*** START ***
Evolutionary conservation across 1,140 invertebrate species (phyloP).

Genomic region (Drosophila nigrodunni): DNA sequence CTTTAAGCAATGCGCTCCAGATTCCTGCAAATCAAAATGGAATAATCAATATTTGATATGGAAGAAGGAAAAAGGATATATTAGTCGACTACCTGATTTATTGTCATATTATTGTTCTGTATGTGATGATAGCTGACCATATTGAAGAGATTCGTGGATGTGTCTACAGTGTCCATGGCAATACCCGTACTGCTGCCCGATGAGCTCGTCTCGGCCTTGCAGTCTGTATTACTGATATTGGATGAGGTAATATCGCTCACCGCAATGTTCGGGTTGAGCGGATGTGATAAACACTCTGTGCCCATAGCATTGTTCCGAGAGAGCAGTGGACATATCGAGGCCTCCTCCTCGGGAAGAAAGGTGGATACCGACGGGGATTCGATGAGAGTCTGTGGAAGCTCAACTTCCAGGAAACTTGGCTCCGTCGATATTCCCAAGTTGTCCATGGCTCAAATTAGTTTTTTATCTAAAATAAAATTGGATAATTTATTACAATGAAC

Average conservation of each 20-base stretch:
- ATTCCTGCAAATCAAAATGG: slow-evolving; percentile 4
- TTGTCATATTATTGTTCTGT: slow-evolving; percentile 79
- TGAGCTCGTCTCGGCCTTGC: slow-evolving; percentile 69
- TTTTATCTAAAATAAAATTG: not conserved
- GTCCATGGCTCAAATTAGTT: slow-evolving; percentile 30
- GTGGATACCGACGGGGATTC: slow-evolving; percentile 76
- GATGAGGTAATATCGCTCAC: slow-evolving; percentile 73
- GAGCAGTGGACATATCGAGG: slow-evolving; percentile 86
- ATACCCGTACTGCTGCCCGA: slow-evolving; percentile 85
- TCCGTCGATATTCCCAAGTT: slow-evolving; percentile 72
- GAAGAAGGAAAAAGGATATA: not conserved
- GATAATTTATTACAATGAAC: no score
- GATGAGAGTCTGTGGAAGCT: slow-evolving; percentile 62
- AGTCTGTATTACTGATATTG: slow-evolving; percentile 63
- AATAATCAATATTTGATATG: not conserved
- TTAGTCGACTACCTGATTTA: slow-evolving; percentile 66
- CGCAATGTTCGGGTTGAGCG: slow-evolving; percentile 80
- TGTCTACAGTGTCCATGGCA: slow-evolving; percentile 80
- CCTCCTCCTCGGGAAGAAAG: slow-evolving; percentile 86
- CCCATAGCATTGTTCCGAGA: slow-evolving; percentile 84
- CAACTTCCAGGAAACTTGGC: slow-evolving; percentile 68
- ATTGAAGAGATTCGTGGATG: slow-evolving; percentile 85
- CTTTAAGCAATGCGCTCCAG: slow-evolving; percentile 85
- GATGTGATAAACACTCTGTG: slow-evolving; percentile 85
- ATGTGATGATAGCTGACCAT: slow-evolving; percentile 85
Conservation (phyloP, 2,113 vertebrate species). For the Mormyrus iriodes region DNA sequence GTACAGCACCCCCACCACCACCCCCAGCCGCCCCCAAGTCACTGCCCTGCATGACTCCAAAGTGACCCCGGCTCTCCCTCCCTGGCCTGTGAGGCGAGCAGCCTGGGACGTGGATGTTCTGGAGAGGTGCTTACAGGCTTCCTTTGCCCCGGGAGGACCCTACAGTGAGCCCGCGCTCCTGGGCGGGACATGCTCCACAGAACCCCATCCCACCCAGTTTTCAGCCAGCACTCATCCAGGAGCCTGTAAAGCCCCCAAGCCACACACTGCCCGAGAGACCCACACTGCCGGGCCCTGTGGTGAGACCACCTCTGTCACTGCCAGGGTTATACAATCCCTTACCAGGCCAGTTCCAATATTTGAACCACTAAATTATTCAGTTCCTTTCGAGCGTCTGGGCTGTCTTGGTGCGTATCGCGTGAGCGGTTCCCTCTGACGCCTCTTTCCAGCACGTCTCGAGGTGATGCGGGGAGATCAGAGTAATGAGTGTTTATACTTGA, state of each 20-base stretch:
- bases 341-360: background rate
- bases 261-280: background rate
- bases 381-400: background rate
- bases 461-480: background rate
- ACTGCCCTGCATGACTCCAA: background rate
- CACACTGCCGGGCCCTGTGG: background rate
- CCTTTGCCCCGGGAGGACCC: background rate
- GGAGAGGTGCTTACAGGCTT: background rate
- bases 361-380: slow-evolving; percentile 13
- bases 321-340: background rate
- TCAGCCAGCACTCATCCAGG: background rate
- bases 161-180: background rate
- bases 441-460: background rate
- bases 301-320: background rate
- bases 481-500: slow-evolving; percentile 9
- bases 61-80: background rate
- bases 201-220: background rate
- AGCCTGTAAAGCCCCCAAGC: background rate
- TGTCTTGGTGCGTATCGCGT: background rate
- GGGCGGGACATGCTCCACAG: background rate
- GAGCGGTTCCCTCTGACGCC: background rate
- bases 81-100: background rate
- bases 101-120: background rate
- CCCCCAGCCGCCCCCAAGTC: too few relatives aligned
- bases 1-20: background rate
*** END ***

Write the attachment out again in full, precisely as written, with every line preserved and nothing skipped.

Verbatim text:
Evolutionary conservation across 1,140 invertebrate species (phyloP).

Genomic region (Drosophila nigrodunni): DNA sequence CTTTAAGCAATGCGCTCCAGATTCCTGCAAATCAAAATGGAATAATCAATATTTGATATGGAAGAAGGAAAAAGGATATATTAGTCGACTACCTGATTTATTGTCATATTATTGTTCTGTATGTGATGATAGCTGACCATATTGAAGAGATTCGTGGATGTGTCTACAGTGTCCATGGCAATACCCGTACTGCTGCCCGATGAGCTCGTCTCGGCCTTGCAGTCTGTATTACTGATATTGGATGAGGTAATATCGCTCACCGCAATGTTCGGGTTGAGCGGATGTGATAAACACTCTGTGCCCATAGCATTGTTCCGAGAGAGCAGTGGACATATCGAGGCCTCCTCCTCGGGAAGAAAGGTGGATACCGACGGGGATTCGATGAGAGTCTGTGGAAGCTCAACTTCCAGGAAACTTGGCTCCGTCGATATTCCCAAGTTGTCCATGGCTCAAATTAGTTTTTTATCTAAAATAAAATTGGATAATTTATTACAATGAAC

Average conservation of each 20-base stretch:
- ATTCCTGCAAATCAAAATGG: slow-evolving; percentile 4
- TTGTCATATTATTGTTCTGT: slow-evolving; percentile 79
- TGAGCTCGTCTCGGCCTTGC: slow-evolving; percentile 69
- TTTTATCTAAAATAAAATTG: not conserved
- GTCCATGGCTCAAATTAGTT: slow-evolving; percentile 30
- GTGGATACCGACGGGGATTC: slow-evolving; percentile 76
- GATGAGGTAATATCGCTCAC: slow-evolving; percentile 73
- GAGCAGTGGACATATCGAGG: slow-evolving; percentile 86
- ATACCCGTACTGCTGCCCGA: slow-evolving; percentile 85
- TCCGTCGATATTCCCAAGTT: slow-evolving; percentile 72
- GAAGAAGGAAAAAGGATATA: not conserved
- GATAATTTATTACAATGAAC: no score
- GATGAGAGTCTGTGGAAGCT: slow-evolving; percentile 62
- AGTCTGTATTACTGATATTG: slow-evolving; percentile 63
- AATAATCAATATTTGATATG: not conserved
- TTAGTCGACTACCTGATTTA: slow-evolving; percentile 66
- CGCAATGTTCGGGTTGAGCG: slow-evolving; percentile 80
- TGTCTACAGTGTCCATGGCA: slow-evolving; percentile 80
- CCTCCTCCTCGGGAAGAAAG: slow-evolving; percentile 86
- CCCATAGCATTGTTCCGAGA: slow-evolving; percentile 84
- CAACTTCCAGGAAACTTGGC: slow-evolving; percentile 68
- ATTGAAGAGATTCGTGGATG: slow-evolving; percentile 85
- CTTTAAGCAATGCGCTCCAG: slow-evolving; percentile 85
- GATGTGATAAACACTCTGTG: slow-evolving; percentile 85
- ATGTGATGATAGCTGACCAT: slow-evolving; percentile 85
Conservation (phyloP, 2,113 vertebrate species). For the Mormyrus iriodes region DNA sequence GTACAGCACCCCCACCACCACCCCCAGCCGCCCCCAAGTCACTGCCCTGCATGACTCCAAAGTGACCCCGGCTCTCCCTCCCTGGCCTGTGAGGCGAGCAGCCTGGGACGTGGATGTTCTGGAGAGGTGCTTACAGGCTTCCTTTGCCCCGGGAGGACCCTACAGTGAGCCCGCGCTCCTGGGCGGGACATGCTCCACAGAACCCCATCCCACCCAGTTTTCAGCCAGCACTCATCCAGGAGCCTGTAAAGCCCCCAAGCCACACACTGCCCGAGAGACCCACACTGCCGGGCCCTGTGGTGAGACCACCTCTGTCACTGCCAGGGTTATACAATCCCTTACCAGGCCAGTTCCAATATTTGAACCACTAAATTATTCAGTTCCTTTCGAGCGTCTGGGCTGTCTTGGTGCGTATCGCGTGAGCGGTTCCCTCTGACGCCTCTTTCCAGCACGTCTCGAGGTGATGCGGGGAGATCAGAGTAATGAGTGTTTATACTTGA, state of each 20-base stretch:
- bases 341-360: background rate
- bases 261-280: background rate
- bases 381-400: background rate
- bases 461-480: background rate
- ACTGCCCTGCATGACTCCAA: background rate
- CACACTGCCGGGCCCTGTGG: background rate
- CCTTTGCCCCGGGAGGACCC: background rate
- GGAGAGGTGCTTACAGGCTT: background rate
- bases 361-380: slow-evolving; percentile 13
- bases 321-340: background rate
- TCAGCCAGCACTCATCCAGG: background rate
- bases 161-180: background rate
- bases 441-460: background rate
- bases 301-320: background rate
- bases 481-500: slow-evolving; percentile 9
- bases 61-80: background rate
- bases 201-220: background rate
- AGCCTGTAAAGCCCCCAAGC: background rate
- TGTCTTGGTGCGTATCGCGT: background rate
- GGGCGGGACATGCTCCACAG: background rate
- GAGCGGTTCCCTCTGACGCC: background rate
- bases 81-100: background rate
- bases 101-120: background rate
- CCCCCAGCCGCCCCCAAGTC: too few relatives aligned
- bases 1-20: background rate